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The Scottish surname MacEwen derives from the Old Gaelic Mac Eoghainn, meaning 'the son of Eoghann'. The name is found today in both Scotland and Northern Ireland. Because it was widely used before its spelling was standardised, the modern name has several common variations.

The earliest attested use is by a Malcolm MacEwen, who witnessed a charter in 1174. The surname has arisen independently in a number of clans throughout Scottish history. Although R. S. T. MacEwen claimed that all these families originated in Clan Ewen of Otter, this assertion is not supported by evidence. Recently however, Clan MacEwen has sought recognition as a clan in its own right.

The name has varied heraldic traditions, reflecting its various origins. The first MacEwen armiger was granted arms in 1743, and his achievement reflects his family's origins in Clan MacDougall. However a second grant of arms in the name made in 1793 to William MacEwan of Glenboig, displays Cameron symbolism in both its crest and its central charge.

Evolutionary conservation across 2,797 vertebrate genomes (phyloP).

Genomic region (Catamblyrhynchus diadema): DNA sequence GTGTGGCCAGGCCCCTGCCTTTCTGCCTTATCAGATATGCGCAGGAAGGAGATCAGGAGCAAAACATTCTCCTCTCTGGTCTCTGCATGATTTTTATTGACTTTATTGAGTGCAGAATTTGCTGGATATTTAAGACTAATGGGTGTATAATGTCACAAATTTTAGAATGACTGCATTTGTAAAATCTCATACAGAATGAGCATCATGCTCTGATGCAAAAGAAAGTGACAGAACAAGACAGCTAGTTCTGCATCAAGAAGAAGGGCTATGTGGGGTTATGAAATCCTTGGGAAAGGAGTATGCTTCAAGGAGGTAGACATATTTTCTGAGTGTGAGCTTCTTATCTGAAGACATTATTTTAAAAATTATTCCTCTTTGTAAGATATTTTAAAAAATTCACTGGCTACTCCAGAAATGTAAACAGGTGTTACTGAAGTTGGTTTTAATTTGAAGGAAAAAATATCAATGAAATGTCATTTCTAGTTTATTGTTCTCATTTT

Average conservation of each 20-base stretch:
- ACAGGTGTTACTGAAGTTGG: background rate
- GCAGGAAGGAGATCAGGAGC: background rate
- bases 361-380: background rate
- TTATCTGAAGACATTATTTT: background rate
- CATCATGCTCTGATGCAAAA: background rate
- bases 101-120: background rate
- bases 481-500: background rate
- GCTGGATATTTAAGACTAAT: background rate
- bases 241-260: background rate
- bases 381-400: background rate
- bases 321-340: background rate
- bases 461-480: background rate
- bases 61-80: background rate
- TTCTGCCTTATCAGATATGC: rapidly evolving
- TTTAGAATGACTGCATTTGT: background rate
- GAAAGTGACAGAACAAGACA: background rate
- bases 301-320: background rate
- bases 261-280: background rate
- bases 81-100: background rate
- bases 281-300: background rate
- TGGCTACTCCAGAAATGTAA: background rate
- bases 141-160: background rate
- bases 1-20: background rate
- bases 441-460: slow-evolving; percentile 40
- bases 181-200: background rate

If one looks at the geographic distribution of the variants MacEwan and MacEwen in the 1881 census, it becomes apparent that the MacEwen variant mainly occurred in the extreme northeast in Kirkwall, and at a lesser density in the adjacent Inverness shire. By contrast in 1881 MacEwan occurred almost exclusively in the southwest in Paisley (around Argyll). There is no overlap of the distributions, with neither name appearing in the intervening Perth shire. variants such as McEwan and McEwen are mainly in Perth and more southerly regions of Scotland, perhaps suggesting that these forms arose as people moved in more recent times.

There are three versions of MacEwen tartan, the first of which is listed in Vestiarium Scoticum as Farquharson. __NOTOC__